Monday, April 4, 2016

Robert Parry — ‘Corruption’ as a Propaganda Weapon

Mainstream U.S. journalism and propaganda are getting hard to tell apart, as with the flurry of “corruption” stories aimed at Russia’s Putin and other demonized foreign leaders, writes Robert Parry.
What the built-in bias against these and other “unfriendly” governments means, in practical terms, is that one standard applies to a Russia or a Brazil, while a more forgiving measure is applied to the corruption of a U.S. or European leader.
Take, for instance, former Secretary of State Hillary Clinton’s millions of dollars in payments in speaking fees from wealthy special interests that knew she was a good bet to become the next U.S. president. [See’s “Clinton Stalls on Goldman-Sachs Speeches.”]

Or, similarly, the millions upon millions of dollars invested in super-PACS for Clinton, Sen. Ted Cruz and other presidential hopefuls. That might look like corruption from an objective standard but is treated as just a distasteful aspect of the U.S. political process.
But imagine for a minute if Putin had been paid millions of dollars for brief speeches before powerful corporations, banks and interest groups doing business with the Kremlin. That would be held up as de facto proof of his illicit greed and corruption.
Also, when it’s a demonized foreign leader, any “corruption” will do, however minor. For example, in the 1980s, President Ronald Reagan’s denounced Nicaraguan President Daniel Ortega for his choice of eyewear: “The dictator in designer glasses,” declared Reagan, even as Nancy Reagan was accepting free designer gowns and free renovations of the White House funded by oil and gas interests.…
Mainstream Western journalism no longer even tries to apply common standards to questions about corruption. If you’re a favored government, there might be lamentations about the need for more “reform” – which often means slashing pensions for the elderly and cutting social programs for the poor – but if you’re a demonized leader, then the only permissible answer is criminal indictment and/or “regime change.”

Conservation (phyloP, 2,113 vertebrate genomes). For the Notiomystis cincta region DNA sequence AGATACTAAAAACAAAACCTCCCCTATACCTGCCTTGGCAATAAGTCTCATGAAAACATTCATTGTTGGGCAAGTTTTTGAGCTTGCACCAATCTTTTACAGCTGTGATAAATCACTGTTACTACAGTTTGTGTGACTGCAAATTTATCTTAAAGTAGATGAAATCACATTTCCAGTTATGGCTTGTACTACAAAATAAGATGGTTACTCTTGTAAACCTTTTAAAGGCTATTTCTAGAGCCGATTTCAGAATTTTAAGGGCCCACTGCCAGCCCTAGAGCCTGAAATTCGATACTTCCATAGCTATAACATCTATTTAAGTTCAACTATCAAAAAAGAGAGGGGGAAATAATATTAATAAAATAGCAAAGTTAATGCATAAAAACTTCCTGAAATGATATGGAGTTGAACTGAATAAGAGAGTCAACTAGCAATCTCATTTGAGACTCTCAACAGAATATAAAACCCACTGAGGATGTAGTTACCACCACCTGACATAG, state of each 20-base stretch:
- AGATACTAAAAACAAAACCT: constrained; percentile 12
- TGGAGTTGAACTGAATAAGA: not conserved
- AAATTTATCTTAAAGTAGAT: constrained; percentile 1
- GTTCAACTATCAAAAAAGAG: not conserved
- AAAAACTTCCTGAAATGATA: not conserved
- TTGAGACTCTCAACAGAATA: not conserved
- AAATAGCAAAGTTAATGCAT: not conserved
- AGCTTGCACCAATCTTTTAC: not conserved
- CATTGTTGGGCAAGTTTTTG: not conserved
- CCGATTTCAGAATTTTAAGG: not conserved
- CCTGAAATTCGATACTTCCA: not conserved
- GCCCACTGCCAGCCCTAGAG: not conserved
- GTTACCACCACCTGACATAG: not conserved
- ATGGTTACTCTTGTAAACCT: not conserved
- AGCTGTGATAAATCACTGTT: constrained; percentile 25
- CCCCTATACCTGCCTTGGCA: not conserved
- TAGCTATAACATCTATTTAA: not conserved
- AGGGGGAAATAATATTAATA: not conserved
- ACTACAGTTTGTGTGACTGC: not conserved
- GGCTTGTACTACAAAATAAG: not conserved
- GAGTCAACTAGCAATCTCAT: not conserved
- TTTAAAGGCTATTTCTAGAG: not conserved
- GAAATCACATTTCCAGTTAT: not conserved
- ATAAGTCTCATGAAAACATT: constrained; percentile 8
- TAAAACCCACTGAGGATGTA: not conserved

One stark example of these double standards is the see-no-evil attitude toward the corruption of Ukraine’s Finance Minister Natalie Jaresko, who is touted endlessly in the Western media as the paragon of Ukrainian good governance and reform. The documented reality, however, is that Jaresko enriched herself through her control of a U.S.-taxpayer-financed investment fund that was supposed to help the people of Ukraine build their economy.
According to the terms of the $150 million investment fund created by the U.S. Agency for International Development (USAID), Jaresko’s compensation was supposed to be capped at $150,000 a year, a pay package that many Americans would envy. But it was not enough for Jaresko, who first simply exceeded the limit by hundreds of thousands of dollars and then moved her compensation off-books as she amassed total annual pay of $2 million or more.
The documentation of this scheming is clear. I have published multiple stories citing the evidence of both her excessive compensation and her legal strategies for covering up evidence of alleged wrongdoing. [See’s “How Ukraine’s Finance Minister Got Rich” and “Carpetbagging Crony Capitalism in Ukraine.”]
Now the US pushing to have Jaresko made Ukrainian Prime Minister.

Consortium News
‘Corruption’ as a Propaganda Weapon
Robert Parry

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